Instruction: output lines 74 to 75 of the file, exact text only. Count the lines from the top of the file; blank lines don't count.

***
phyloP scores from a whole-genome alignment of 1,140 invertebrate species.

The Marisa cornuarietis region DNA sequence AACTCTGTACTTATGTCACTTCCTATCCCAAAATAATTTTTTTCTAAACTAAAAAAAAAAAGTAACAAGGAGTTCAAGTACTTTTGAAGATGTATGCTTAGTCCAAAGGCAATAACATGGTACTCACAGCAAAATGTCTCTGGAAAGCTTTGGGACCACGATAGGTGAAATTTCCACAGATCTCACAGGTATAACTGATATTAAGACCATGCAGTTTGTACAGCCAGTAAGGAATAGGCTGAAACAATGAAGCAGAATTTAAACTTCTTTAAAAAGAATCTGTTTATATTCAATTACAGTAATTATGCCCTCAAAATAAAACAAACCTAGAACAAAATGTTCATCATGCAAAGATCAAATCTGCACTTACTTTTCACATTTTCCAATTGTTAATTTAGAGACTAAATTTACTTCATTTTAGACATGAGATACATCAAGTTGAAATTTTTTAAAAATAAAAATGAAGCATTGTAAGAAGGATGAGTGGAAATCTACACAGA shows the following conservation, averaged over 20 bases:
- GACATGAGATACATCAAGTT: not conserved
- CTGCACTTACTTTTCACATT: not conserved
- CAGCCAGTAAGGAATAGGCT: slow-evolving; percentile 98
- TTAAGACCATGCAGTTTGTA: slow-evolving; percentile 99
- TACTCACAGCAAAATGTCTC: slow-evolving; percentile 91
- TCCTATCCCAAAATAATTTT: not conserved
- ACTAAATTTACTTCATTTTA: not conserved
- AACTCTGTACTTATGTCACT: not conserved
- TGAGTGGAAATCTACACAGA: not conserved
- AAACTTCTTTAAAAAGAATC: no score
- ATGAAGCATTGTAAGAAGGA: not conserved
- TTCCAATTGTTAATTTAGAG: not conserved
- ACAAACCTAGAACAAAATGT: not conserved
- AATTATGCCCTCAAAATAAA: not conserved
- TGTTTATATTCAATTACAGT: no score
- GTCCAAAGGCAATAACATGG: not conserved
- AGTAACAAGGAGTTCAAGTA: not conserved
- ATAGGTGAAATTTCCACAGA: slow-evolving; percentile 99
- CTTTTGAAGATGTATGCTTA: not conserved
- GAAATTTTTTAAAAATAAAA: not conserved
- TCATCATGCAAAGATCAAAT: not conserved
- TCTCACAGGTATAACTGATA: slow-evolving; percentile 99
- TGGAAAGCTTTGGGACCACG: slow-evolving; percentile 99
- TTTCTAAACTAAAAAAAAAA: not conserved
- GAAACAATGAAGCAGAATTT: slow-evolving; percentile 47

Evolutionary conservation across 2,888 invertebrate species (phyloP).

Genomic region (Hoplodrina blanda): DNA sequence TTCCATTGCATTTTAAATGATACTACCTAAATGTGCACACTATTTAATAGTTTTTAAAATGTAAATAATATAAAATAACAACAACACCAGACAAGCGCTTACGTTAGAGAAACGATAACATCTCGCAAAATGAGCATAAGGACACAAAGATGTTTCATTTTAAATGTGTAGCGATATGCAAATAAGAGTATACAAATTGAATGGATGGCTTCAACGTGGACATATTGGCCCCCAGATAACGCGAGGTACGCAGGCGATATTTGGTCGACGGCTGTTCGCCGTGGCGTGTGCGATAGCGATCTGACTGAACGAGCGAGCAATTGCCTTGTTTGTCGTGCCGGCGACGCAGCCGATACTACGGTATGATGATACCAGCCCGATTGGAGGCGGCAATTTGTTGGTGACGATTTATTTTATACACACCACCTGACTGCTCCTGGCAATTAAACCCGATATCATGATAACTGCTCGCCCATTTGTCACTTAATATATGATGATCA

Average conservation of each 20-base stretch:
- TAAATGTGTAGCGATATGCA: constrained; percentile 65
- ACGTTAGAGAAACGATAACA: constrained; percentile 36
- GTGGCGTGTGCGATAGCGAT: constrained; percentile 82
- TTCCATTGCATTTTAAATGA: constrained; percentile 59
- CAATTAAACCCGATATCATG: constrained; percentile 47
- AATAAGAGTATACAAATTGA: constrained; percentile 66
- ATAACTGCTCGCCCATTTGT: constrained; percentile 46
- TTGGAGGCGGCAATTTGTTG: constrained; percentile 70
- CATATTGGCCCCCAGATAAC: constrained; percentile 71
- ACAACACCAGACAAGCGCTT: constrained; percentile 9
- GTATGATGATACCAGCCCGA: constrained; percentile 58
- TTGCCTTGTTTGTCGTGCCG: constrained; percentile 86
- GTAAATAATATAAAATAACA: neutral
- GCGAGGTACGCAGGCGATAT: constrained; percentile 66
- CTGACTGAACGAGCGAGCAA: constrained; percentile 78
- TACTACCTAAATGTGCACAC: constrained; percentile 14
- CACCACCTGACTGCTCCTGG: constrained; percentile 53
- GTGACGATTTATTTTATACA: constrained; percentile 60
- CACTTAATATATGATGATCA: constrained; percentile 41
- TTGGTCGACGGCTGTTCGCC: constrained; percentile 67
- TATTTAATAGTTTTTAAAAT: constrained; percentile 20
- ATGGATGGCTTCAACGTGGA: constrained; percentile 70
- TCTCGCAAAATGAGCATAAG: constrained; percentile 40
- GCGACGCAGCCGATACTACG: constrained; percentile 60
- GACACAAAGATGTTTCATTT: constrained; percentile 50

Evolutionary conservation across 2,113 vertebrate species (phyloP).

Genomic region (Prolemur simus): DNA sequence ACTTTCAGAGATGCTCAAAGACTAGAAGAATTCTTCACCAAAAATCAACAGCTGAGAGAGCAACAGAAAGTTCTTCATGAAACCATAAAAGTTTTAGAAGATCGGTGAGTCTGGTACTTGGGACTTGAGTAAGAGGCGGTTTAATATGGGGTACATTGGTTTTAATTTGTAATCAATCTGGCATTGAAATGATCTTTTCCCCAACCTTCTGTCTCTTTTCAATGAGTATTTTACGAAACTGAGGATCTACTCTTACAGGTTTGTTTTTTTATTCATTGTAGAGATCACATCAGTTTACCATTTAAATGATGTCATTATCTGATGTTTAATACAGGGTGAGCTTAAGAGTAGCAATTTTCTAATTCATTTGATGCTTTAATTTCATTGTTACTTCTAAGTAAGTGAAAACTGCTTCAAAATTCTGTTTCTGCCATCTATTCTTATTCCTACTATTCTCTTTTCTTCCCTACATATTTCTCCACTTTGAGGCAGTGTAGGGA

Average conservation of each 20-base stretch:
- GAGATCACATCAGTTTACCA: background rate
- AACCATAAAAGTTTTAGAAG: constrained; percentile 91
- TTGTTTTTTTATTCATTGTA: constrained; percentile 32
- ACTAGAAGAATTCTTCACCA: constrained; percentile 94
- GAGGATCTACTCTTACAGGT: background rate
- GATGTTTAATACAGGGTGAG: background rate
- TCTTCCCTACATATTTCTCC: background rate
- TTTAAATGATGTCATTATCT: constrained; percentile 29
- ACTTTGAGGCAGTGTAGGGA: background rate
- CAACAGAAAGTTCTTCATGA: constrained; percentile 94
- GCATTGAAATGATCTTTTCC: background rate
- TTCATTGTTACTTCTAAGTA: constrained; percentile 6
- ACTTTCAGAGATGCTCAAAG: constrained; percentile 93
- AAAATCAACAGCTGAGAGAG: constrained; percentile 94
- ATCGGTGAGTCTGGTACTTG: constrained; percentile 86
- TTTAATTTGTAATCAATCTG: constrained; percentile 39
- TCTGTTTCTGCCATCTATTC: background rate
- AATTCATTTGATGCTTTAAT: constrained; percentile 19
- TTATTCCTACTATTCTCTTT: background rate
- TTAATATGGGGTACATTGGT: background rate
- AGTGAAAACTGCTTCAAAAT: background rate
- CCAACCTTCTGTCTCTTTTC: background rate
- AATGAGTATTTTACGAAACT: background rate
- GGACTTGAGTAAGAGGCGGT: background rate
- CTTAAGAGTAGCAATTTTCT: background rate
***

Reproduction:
- TTTAATTTGTAATCAATCTG: constrained; percentile 39
- TCTGTTTCTGCCATCTATTC: background rate